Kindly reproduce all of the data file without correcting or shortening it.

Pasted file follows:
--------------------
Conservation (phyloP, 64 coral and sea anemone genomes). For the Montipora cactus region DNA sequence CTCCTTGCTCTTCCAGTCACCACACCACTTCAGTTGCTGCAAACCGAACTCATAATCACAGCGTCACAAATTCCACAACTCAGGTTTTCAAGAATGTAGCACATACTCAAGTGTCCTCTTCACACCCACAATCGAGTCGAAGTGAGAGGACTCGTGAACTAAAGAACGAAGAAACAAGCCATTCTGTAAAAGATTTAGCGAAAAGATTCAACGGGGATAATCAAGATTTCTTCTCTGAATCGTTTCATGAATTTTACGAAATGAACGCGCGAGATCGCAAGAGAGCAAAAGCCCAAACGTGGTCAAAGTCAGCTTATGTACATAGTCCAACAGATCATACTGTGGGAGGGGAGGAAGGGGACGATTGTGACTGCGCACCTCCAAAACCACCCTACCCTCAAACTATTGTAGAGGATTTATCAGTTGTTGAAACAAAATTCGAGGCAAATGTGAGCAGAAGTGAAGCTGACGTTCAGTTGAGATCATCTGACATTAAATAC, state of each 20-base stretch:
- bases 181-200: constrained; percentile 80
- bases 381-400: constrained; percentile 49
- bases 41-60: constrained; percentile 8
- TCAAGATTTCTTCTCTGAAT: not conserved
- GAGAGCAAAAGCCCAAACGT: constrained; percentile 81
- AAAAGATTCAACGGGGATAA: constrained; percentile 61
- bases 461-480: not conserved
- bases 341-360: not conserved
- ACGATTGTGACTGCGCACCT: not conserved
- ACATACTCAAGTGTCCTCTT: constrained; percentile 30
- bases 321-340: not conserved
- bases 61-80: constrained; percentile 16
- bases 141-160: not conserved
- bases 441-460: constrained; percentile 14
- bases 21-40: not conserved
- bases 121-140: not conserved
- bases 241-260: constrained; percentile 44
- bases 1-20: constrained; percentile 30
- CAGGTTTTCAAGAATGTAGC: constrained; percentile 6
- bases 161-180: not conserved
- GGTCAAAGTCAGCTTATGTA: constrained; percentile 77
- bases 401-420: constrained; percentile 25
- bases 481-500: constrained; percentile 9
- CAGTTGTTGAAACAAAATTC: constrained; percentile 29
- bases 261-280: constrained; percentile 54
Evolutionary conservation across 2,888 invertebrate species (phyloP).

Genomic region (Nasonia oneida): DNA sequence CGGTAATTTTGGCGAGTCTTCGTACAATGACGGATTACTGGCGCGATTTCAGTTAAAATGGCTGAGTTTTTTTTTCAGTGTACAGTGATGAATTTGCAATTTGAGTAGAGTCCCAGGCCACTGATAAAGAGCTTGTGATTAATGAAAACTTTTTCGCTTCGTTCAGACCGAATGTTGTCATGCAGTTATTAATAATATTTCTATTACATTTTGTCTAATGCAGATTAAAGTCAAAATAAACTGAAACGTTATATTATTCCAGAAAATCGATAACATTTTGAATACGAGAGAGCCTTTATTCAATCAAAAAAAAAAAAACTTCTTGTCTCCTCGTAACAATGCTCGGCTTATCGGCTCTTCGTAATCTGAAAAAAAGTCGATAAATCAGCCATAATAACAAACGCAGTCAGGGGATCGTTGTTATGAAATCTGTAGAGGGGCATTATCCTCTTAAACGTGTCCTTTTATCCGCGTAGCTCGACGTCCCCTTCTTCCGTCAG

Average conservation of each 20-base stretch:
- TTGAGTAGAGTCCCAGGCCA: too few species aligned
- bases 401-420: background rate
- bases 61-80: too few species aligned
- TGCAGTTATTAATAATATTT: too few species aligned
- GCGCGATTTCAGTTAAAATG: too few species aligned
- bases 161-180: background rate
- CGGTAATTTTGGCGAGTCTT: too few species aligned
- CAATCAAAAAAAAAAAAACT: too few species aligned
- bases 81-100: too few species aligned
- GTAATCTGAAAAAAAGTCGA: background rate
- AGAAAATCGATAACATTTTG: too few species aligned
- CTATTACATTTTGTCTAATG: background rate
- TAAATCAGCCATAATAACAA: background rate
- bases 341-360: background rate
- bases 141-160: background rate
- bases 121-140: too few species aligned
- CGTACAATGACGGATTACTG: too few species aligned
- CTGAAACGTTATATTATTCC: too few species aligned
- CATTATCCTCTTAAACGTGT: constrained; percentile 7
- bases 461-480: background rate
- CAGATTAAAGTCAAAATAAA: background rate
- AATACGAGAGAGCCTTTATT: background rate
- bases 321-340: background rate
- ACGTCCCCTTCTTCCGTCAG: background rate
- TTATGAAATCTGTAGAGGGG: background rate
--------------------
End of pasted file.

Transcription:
Conservation (phyloP, 64 coral and sea anemone genomes). For the Montipora cactus region DNA sequence CTCCTTGCTCTTCCAGTCACCACACCACTTCAGTTGCTGCAAACCGAACTCATAATCACAGCGTCACAAATTCCACAACTCAGGTTTTCAAGAATGTAGCACATACTCAAGTGTCCTCTTCACACCCACAATCGAGTCGAAGTGAGAGGACTCGTGAACTAAAGAACGAAGAAACAAGCCATTCTGTAAAAGATTTAGCGAAAAGATTCAACGGGGATAATCAAGATTTCTTCTCTGAATCGTTTCATGAATTTTACGAAATGAACGCGCGAGATCGCAAGAGAGCAAAAGCCCAAACGTGGTCAAAGTCAGCTTATGTACATAGTCCAACAGATCATACTGTGGGAGGGGAGGAAGGGGACGATTGTGACTGCGCACCTCCAAAACCACCCTACCCTCAAACTATTGTAGAGGATTTATCAGTTGTTGAAACAAAATTCGAGGCAAATGTGAGCAGAAGTGAAGCTGACGTTCAGTTGAGATCATCTGACATTAAATAC, state of each 20-base stretch:
- bases 181-200: constrained; percentile 80
- bases 381-400: constrained; percentile 49
- bases 41-60: constrained; percentile 8
- TCAAGATTTCTTCTCTGAAT: not conserved
- GAGAGCAAAAGCCCAAACGT: constrained; percentile 81
- AAAAGATTCAACGGGGATAA: constrained; percentile 61
- bases 461-480: not conserved
- bases 341-360: not conserved
- ACGATTGTGACTGCGCACCT: not conserved
- ACATACTCAAGTGTCCTCTT: constrained; percentile 30
- bases 321-340: not conserved
- bases 61-80: constrained; percentile 16
- bases 141-160: not conserved
- bases 441-460: constrained; percentile 14
- bases 21-40: not conserved
- bases 121-140: not conserved
- bases 241-260: constrained; percentile 44
- bases 1-20: constrained; percentile 30
- CAGGTTTTCAAGAATGTAGC: constrained; percentile 6
- bases 161-180: not conserved
- GGTCAAAGTCAGCTTATGTA: constrained; percentile 77
- bases 401-420: constrained; percentile 25
- bases 481-500: constrained; percentile 9
- CAGTTGTTGAAACAAAATTC: constrained; percentile 29
- bases 261-280: constrained; percentile 54
Evolutionary conservation across 2,888 invertebrate species (phyloP).

Genomic region (Nasonia oneida): DNA sequence CGGTAATTTTGGCGAGTCTTCGTACAATGACGGATTACTGGCGCGATTTCAGTTAAAATGGCTGAGTTTTTTTTTCAGTGTACAGTGATGAATTTGCAATTTGAGTAGAGTCCCAGGCCACTGATAAAGAGCTTGTGATTAATGAAAACTTTTTCGCTTCGTTCAGACCGAATGTTGTCATGCAGTTATTAATAATATTTCTATTACATTTTGTCTAATGCAGATTAAAGTCAAAATAAACTGAAACGTTATATTATTCCAGAAAATCGATAACATTTTGAATACGAGAGAGCCTTTATTCAATCAAAAAAAAAAAAACTTCTTGTCTCCTCGTAACAATGCTCGGCTTATCGGCTCTTCGTAATCTGAAAAAAAGTCGATAAATCAGCCATAATAACAAACGCAGTCAGGGGATCGTTGTTATGAAATCTGTAGAGGGGCATTATCCTCTTAAACGTGTCCTTTTATCCGCGTAGCTCGACGTCCCCTTCTTCCGTCAG

Average conservation of each 20-base stretch:
- TTGAGTAGAGTCCCAGGCCA: too few species aligned
- bases 401-420: background rate
- bases 61-80: too few species aligned
- TGCAGTTATTAATAATATTT: too few species aligned
- GCGCGATTTCAGTTAAAATG: too few species aligned
- bases 161-180: background rate
- CGGTAATTTTGGCGAGTCTT: too few species aligned
- CAATCAAAAAAAAAAAAACT: too few species aligned
- bases 81-100: too few species aligned
- GTAATCTGAAAAAAAGTCGA: background rate
- AGAAAATCGATAACATTTTG: too few species aligned
- CTATTACATTTTGTCTAATG: background rate
- TAAATCAGCCATAATAACAA: background rate
- bases 341-360: background rate
- bases 141-160: background rate
- bases 121-140: too few species aligned
- CGTACAATGACGGATTACTG: too few species aligned
- CTGAAACGTTATATTATTCC: too few species aligned
- CATTATCCTCTTAAACGTGT: constrained; percentile 7
- bases 461-480: background rate
- CAGATTAAAGTCAAAATAAA: background rate
- AATACGAGAGAGCCTTTATT: background rate
- bases 321-340: background rate
- ACGTCCCCTTCTTCCGTCAG: background rate
- TTATGAAATCTGTAGAGGGG: background rate